There are many options for screening of chromosome abnormalities during a pregnancy. Currently, Insight offers two different types of prenatal screening: first trimester screening and cell-free DNA testing.
First Trimester Prenatal Screening
First trimester prenatal screening is a test that combines information from a blood sample and a specialized ultrasound. Several leading organizations, including the American Congress of Obstetrics and Gynecology, recommend that all pregnant women be offered the first trimester screening test because it can identify if the fetus has an increased risk of having one of the three most common chromosome abnormalities:
- Down syndrome (Trisomy 21)
- Trisomy 18
- Trisomy 13
Cell-free DNA Testing
Cell-free DNA (cfDNA) testing, sometimes called non-invasive prenatal testing (NIPT), is the newest prenatal screening option for chromosome abnormalities and is performed using a blood sample. In addition to identifying the three most common chromosome abnormalities (Trisomy 21, Trisomy 18, Trisomy 13), cfDNA can also identify other significant chromosome abnormalities that may be affecting your fetus:
- Down syndrome (trisomy 21)
- Trisomy 18
- Trisomy 13
- Sex chromosome abnormalities
- Trisomy 22
- Trisomy 16
- Several microdeletion syndromes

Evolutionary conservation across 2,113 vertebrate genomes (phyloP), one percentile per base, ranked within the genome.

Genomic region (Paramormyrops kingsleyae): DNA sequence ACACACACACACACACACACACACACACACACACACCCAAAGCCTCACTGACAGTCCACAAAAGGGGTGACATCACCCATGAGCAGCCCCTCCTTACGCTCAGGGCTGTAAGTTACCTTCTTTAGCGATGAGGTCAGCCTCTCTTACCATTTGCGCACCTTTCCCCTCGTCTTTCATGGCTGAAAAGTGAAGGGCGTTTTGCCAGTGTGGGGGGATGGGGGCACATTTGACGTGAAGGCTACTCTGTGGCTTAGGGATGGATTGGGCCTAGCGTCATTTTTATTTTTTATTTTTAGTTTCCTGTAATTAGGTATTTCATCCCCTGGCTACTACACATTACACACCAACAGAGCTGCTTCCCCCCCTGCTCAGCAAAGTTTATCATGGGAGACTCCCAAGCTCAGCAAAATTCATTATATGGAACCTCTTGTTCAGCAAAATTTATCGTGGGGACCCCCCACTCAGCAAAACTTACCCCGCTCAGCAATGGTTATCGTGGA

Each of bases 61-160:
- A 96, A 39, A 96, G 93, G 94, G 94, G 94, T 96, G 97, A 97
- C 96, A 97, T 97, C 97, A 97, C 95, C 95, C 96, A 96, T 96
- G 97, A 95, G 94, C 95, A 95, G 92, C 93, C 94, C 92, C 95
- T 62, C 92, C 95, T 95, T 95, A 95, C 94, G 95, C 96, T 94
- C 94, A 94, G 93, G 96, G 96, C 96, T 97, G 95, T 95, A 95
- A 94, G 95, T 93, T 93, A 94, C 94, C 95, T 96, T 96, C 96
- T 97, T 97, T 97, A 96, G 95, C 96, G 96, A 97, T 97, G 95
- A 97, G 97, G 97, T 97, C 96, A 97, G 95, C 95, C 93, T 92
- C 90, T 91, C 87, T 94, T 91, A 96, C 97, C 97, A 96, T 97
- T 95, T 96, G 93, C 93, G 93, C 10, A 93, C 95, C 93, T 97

cfDNA testing can also determine the gender of the fetus. You can discuss the benefits and limitations of each of these types of screenings with your Insight genetic counselor.
We offer our specialized ultrasound services as an important component of first trimester screening/cfDNA testing and assessment, which provides you with personalized risk assessments for specific chromosome abnormalities.
Prenatal Screening - What to Expect
During your appointment, you will have a thorough consultation with a genetic counselor who will discuss with you all the options for prenatal screening. If you choose to move forward with testing, there are several ways to proceed. You can have your blood drawn and an ultrasound completed on the same day and receive results within ten days OR you can have your blood drawn at your first appointment and come back for an ultrasound appointment and to review test results. Typically patients have their blood drawn at 10-11 weeks and will return for an ultrasound appointment at 12-13 weeks. We do our best to accommodate each patient and the timeframe that works best for their pregnancy.
Most often, the results of your prenatal screening will provide reassurance. The majority of women will learn that their pregnancy has a reduced risk for the abnormalities being screened. If a pregnancy is found to be at an increased risk for a genetic condition, the patient or couple will be counseled about what further testing options are available and will then be able to make an informed decision about how to proceed with the pregnancy.